Managing relationships with Ministries and Presidents: contributing to policy development Alison Gillwald Course on Regulatory design and practice Nay Pyi Taw September 2017  
We have been thinking about insurance in the context of disasters ever since the 2004 Indian Ocean tsunami. Recently, we discussed insurance as part of the work we did for ESCAP on resilient ICT infrastructure. There, we came up against the problem of concentrated damage and difficulties of spreading risks discussed in relation to flood insurance in the Economist: Another obstacle is that flooding is very heavily concentrated and owners of high-risk properties are far more likely to seek insurance, making it difficult to spread risks. But other countries show how private insurance markets can play a bigger role. In Britain private insurers include flood coverage as part of standard policies, so risks are distributed across a wider pool of policyholders.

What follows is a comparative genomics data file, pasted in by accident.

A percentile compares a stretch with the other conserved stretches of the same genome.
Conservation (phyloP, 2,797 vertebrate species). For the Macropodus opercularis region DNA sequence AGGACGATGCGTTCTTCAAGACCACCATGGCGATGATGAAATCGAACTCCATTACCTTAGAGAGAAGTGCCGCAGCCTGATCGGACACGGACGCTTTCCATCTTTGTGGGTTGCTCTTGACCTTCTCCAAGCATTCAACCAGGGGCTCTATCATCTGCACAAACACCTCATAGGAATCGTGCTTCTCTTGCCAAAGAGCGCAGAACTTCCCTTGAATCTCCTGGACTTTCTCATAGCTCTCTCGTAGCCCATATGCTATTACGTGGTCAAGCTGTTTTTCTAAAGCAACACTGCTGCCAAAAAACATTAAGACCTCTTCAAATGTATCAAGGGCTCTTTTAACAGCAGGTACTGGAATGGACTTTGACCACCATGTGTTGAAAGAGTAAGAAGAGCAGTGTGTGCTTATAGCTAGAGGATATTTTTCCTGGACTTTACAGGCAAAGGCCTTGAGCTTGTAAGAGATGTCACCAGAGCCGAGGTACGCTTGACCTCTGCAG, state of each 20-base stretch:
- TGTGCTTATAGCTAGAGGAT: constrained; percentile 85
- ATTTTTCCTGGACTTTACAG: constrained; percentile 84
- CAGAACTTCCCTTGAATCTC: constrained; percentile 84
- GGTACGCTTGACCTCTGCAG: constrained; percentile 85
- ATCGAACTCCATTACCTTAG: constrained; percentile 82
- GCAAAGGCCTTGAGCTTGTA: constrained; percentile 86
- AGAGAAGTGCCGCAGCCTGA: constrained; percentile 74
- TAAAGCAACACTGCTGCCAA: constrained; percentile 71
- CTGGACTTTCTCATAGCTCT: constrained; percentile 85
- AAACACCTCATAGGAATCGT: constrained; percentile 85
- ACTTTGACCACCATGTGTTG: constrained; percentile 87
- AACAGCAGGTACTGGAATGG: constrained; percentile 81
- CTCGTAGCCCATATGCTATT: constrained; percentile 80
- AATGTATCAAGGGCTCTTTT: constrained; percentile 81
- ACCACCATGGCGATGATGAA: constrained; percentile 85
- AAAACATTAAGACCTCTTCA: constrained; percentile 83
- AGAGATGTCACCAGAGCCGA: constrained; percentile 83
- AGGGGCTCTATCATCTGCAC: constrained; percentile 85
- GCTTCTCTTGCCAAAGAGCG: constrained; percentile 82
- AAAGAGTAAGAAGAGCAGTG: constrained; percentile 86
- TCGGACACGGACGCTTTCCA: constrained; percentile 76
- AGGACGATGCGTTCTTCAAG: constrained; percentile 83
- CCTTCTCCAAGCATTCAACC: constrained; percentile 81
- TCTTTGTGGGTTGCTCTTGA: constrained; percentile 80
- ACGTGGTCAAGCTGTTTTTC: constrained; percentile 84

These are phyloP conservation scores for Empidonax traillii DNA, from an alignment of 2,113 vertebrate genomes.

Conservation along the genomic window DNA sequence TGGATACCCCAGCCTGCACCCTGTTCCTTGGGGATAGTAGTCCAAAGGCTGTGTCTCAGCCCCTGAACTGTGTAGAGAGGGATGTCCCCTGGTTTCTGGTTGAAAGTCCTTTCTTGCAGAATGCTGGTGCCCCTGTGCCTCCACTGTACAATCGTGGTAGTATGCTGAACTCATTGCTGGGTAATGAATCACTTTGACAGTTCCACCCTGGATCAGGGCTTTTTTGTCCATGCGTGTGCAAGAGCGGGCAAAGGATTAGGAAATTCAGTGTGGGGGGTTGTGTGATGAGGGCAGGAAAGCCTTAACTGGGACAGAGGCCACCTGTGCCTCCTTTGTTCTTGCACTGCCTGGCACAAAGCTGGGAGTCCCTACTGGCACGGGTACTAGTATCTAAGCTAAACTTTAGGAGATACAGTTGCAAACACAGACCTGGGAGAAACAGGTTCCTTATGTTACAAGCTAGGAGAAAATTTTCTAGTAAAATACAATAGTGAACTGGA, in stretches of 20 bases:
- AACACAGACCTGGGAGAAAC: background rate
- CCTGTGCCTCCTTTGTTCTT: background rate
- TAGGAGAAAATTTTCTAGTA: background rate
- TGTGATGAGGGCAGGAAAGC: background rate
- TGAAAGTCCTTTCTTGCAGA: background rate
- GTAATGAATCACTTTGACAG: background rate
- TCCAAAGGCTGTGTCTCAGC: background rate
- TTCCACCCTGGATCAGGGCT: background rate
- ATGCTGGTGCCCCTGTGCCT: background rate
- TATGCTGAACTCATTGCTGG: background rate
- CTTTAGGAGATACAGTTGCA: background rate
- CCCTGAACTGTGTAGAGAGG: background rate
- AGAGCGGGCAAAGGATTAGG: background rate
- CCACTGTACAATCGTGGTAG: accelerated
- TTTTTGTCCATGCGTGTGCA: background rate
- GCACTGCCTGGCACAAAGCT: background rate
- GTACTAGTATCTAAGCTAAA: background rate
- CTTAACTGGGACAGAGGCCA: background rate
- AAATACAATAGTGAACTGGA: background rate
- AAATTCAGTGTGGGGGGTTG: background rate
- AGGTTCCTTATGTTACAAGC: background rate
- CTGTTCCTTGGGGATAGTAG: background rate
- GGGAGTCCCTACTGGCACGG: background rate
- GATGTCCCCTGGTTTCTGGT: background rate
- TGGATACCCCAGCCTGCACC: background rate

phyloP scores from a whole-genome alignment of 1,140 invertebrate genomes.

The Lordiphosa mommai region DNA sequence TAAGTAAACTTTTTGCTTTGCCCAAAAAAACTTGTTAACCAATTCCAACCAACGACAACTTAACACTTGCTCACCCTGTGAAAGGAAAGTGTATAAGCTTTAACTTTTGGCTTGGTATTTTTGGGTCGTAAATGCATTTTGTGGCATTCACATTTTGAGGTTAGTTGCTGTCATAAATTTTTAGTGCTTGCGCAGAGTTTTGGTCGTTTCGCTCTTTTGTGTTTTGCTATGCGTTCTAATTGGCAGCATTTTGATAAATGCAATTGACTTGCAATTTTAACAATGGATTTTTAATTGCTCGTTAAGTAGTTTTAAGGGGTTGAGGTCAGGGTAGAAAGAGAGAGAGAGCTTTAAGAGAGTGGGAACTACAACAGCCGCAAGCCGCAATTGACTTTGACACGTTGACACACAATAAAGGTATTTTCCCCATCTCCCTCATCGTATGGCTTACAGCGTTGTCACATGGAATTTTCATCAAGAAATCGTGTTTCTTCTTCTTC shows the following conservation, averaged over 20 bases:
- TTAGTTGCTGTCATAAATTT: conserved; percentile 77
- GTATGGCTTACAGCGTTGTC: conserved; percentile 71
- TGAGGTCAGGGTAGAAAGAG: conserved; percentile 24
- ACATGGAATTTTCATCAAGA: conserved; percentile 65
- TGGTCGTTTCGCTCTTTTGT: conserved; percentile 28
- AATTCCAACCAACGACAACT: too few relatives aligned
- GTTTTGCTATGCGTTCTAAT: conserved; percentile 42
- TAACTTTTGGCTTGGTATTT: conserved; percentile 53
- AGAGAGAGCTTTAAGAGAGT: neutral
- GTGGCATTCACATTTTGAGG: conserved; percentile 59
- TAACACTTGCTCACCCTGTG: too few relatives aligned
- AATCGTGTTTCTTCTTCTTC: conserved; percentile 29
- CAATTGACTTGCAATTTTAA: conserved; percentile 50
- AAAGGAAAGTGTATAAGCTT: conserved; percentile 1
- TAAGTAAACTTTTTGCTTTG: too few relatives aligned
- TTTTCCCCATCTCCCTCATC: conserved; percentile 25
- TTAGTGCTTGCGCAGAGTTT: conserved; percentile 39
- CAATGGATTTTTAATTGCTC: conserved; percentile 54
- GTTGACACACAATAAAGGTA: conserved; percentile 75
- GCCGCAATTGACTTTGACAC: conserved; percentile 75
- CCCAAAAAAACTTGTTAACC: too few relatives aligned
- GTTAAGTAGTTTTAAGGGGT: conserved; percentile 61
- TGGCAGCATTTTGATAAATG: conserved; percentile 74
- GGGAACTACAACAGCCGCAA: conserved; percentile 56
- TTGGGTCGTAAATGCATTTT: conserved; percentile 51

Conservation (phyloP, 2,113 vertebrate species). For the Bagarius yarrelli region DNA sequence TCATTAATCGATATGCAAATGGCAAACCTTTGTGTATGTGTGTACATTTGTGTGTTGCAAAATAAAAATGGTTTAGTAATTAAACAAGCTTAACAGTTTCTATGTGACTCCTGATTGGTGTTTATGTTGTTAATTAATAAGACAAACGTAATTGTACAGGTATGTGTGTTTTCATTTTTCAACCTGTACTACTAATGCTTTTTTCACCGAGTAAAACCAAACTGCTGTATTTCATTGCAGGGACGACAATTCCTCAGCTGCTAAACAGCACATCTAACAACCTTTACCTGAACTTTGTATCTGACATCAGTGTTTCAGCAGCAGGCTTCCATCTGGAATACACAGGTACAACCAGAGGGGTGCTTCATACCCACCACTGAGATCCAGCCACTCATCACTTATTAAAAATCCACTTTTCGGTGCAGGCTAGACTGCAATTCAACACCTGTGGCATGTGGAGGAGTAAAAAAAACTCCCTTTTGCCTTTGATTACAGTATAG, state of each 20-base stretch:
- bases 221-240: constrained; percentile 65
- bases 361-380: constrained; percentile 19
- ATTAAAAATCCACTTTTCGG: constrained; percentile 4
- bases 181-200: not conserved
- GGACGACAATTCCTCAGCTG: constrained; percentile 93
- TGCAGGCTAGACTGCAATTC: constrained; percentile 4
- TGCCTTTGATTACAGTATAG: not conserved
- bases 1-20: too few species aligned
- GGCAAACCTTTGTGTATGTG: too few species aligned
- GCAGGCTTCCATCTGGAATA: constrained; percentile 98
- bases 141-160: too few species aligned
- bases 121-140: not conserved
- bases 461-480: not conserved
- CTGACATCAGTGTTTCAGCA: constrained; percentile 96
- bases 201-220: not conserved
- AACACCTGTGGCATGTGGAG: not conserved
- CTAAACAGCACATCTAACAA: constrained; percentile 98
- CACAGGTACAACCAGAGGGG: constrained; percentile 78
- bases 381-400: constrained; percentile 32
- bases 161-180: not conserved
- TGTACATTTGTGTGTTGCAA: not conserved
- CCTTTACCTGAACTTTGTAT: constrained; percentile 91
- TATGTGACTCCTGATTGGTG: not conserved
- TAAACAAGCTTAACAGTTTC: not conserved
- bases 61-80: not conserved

Unlike many countries, Sri Lanka did not impose a universal-service levy on customers of telecom services, directly or indirectly. One reason was the clause in the SLT privatization agreements that no universal-service levies would be imposed on the company. When you exempt the biggest player, you can’t then go and impose levies on the competitors. So that was an intended good result of the privatization. However, when the international telecom market was liberalized in 2003, the government imposed certain fees on incoming and outgoing calls that were to be kept in a fund and given to the companies which generated the calls when they provided documentation that approved rural infrastructure investments had been completed.